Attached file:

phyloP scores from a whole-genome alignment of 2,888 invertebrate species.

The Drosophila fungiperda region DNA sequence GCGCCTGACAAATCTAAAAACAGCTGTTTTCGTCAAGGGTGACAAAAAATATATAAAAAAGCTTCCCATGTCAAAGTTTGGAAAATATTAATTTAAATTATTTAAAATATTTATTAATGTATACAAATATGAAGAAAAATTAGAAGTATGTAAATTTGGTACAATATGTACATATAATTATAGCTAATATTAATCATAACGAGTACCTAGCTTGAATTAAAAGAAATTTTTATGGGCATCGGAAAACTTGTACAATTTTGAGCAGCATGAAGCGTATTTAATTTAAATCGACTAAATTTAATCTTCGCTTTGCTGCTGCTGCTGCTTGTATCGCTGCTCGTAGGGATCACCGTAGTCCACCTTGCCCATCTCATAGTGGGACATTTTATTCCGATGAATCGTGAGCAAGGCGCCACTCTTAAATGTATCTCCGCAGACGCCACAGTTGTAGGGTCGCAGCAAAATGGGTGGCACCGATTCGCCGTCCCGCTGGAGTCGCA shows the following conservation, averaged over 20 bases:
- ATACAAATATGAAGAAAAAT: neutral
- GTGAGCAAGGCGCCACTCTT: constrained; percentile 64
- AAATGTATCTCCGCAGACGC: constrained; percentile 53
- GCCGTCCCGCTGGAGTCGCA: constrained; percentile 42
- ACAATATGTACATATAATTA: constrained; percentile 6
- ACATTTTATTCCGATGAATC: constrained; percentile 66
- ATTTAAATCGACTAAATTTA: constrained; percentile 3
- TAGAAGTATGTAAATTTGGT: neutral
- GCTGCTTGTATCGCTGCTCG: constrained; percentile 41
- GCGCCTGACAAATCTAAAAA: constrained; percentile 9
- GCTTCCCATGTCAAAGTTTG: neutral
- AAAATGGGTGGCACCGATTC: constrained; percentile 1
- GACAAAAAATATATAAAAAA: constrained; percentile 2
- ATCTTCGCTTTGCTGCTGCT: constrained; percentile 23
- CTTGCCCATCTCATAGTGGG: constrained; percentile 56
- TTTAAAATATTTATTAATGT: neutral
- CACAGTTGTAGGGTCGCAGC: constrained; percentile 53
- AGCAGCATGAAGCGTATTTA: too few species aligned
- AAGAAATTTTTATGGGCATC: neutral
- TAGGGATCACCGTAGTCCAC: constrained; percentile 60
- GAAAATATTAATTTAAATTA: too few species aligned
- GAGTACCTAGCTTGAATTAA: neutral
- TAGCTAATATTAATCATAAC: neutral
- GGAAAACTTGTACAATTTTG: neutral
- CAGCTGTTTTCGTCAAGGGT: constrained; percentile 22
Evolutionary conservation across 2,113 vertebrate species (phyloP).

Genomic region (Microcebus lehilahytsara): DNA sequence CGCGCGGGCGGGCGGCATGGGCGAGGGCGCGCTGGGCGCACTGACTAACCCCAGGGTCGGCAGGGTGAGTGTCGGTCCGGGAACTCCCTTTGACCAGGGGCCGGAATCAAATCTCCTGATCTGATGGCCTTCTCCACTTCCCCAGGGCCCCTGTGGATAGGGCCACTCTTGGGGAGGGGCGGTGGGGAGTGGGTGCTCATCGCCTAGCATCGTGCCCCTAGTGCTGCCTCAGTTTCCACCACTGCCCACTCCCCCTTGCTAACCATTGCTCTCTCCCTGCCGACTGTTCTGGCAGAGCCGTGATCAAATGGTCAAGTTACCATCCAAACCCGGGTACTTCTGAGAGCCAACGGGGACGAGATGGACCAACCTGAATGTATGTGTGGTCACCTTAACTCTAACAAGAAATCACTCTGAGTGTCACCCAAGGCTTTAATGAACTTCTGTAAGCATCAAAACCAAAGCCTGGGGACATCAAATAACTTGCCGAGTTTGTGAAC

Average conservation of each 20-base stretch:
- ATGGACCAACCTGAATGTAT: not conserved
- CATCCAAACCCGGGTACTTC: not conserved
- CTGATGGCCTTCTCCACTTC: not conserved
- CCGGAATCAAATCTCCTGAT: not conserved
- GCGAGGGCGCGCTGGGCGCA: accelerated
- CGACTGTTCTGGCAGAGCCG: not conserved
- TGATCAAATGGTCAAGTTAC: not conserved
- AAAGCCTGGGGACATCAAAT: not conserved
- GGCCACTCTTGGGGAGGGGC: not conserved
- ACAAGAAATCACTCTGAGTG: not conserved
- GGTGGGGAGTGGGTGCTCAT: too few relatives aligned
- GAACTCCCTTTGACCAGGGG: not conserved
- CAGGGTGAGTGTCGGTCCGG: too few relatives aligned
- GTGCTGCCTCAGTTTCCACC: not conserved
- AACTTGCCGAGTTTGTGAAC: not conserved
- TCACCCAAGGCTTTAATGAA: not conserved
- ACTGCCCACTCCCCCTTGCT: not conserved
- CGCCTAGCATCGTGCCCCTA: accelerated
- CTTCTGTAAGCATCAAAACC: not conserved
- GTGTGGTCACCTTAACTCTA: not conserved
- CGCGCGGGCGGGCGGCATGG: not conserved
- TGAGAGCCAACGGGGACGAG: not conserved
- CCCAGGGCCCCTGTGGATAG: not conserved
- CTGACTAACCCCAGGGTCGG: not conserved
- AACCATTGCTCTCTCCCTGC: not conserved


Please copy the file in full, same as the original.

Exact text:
phyloP scores from a whole-genome alignment of 2,888 invertebrate species.

The Drosophila fungiperda region DNA sequence GCGCCTGACAAATCTAAAAACAGCTGTTTTCGTCAAGGGTGACAAAAAATATATAAAAAAGCTTCCCATGTCAAAGTTTGGAAAATATTAATTTAAATTATTTAAAATATTTATTAATGTATACAAATATGAAGAAAAATTAGAAGTATGTAAATTTGGTACAATATGTACATATAATTATAGCTAATATTAATCATAACGAGTACCTAGCTTGAATTAAAAGAAATTTTTATGGGCATCGGAAAACTTGTACAATTTTGAGCAGCATGAAGCGTATTTAATTTAAATCGACTAAATTTAATCTTCGCTTTGCTGCTGCTGCTGCTTGTATCGCTGCTCGTAGGGATCACCGTAGTCCACCTTGCCCATCTCATAGTGGGACATTTTATTCCGATGAATCGTGAGCAAGGCGCCACTCTTAAATGTATCTCCGCAGACGCCACAGTTGTAGGGTCGCAGCAAAATGGGTGGCACCGATTCGCCGTCCCGCTGGAGTCGCA shows the following conservation, averaged over 20 bases:
- ATACAAATATGAAGAAAAAT: neutral
- GTGAGCAAGGCGCCACTCTT: constrained; percentile 64
- AAATGTATCTCCGCAGACGC: constrained; percentile 53
- GCCGTCCCGCTGGAGTCGCA: constrained; percentile 42
- ACAATATGTACATATAATTA: constrained; percentile 6
- ACATTTTATTCCGATGAATC: constrained; percentile 66
- ATTTAAATCGACTAAATTTA: constrained; percentile 3
- TAGAAGTATGTAAATTTGGT: neutral
- GCTGCTTGTATCGCTGCTCG: constrained; percentile 41
- GCGCCTGACAAATCTAAAAA: constrained; percentile 9
- GCTTCCCATGTCAAAGTTTG: neutral
- AAAATGGGTGGCACCGATTC: constrained; percentile 1
- GACAAAAAATATATAAAAAA: constrained; percentile 2
- ATCTTCGCTTTGCTGCTGCT: constrained; percentile 23
- CTTGCCCATCTCATAGTGGG: constrained; percentile 56
- TTTAAAATATTTATTAATGT: neutral
- CACAGTTGTAGGGTCGCAGC: constrained; percentile 53
- AGCAGCATGAAGCGTATTTA: too few species aligned
- AAGAAATTTTTATGGGCATC: neutral
- TAGGGATCACCGTAGTCCAC: constrained; percentile 60
- GAAAATATTAATTTAAATTA: too few species aligned
- GAGTACCTAGCTTGAATTAA: neutral
- TAGCTAATATTAATCATAAC: neutral
- GGAAAACTTGTACAATTTTG: neutral
- CAGCTGTTTTCGTCAAGGGT: constrained; percentile 22
Evolutionary conservation across 2,113 vertebrate species (phyloP).

Genomic region (Microcebus lehilahytsara): DNA sequence CGCGCGGGCGGGCGGCATGGGCGAGGGCGCGCTGGGCGCACTGACTAACCCCAGGGTCGGCAGGGTGAGTGTCGGTCCGGGAACTCCCTTTGACCAGGGGCCGGAATCAAATCTCCTGATCTGATGGCCTTCTCCACTTCCCCAGGGCCCCTGTGGATAGGGCCACTCTTGGGGAGGGGCGGTGGGGAGTGGGTGCTCATCGCCTAGCATCGTGCCCCTAGTGCTGCCTCAGTTTCCACCACTGCCCACTCCCCCTTGCTAACCATTGCTCTCTCCCTGCCGACTGTTCTGGCAGAGCCGTGATCAAATGGTCAAGTTACCATCCAAACCCGGGTACTTCTGAGAGCCAACGGGGACGAGATGGACCAACCTGAATGTATGTGTGGTCACCTTAACTCTAACAAGAAATCACTCTGAGTGTCACCCAAGGCTTTAATGAACTTCTGTAAGCATCAAAACCAAAGCCTGGGGACATCAAATAACTTGCCGAGTTTGTGAAC

Average conservation of each 20-base stretch:
- ATGGACCAACCTGAATGTAT: not conserved
- CATCCAAACCCGGGTACTTC: not conserved
- CTGATGGCCTTCTCCACTTC: not conserved
- CCGGAATCAAATCTCCTGAT: not conserved
- GCGAGGGCGCGCTGGGCGCA: accelerated
- CGACTGTTCTGGCAGAGCCG: not conserved
- TGATCAAATGGTCAAGTTAC: not conserved
- AAAGCCTGGGGACATCAAAT: not conserved
- GGCCACTCTTGGGGAGGGGC: not conserved
- ACAAGAAATCACTCTGAGTG: not conserved
- GGTGGGGAGTGGGTGCTCAT: too few relatives aligned
- GAACTCCCTTTGACCAGGGG: not conserved
- CAGGGTGAGTGTCGGTCCGG: too few relatives aligned
- GTGCTGCCTCAGTTTCCACC: not conserved
- AACTTGCCGAGTTTGTGAAC: not conserved
- TCACCCAAGGCTTTAATGAA: not conserved
- ACTGCCCACTCCCCCTTGCT: not conserved
- CGCCTAGCATCGTGCCCCTA: accelerated
- CTTCTGTAAGCATCAAAACC: not conserved
- GTGTGGTCACCTTAACTCTA: not conserved
- CGCGCGGGCGGGCGGCATGG: not conserved
- TGAGAGCCAACGGGGACGAG: not conserved
- CCCAGGGCCCCTGTGGATAG: not conserved
- CTGACTAACCCCAGGGTCGG: not conserved
- AACCATTGCTCTCTCCCTGC: not conserved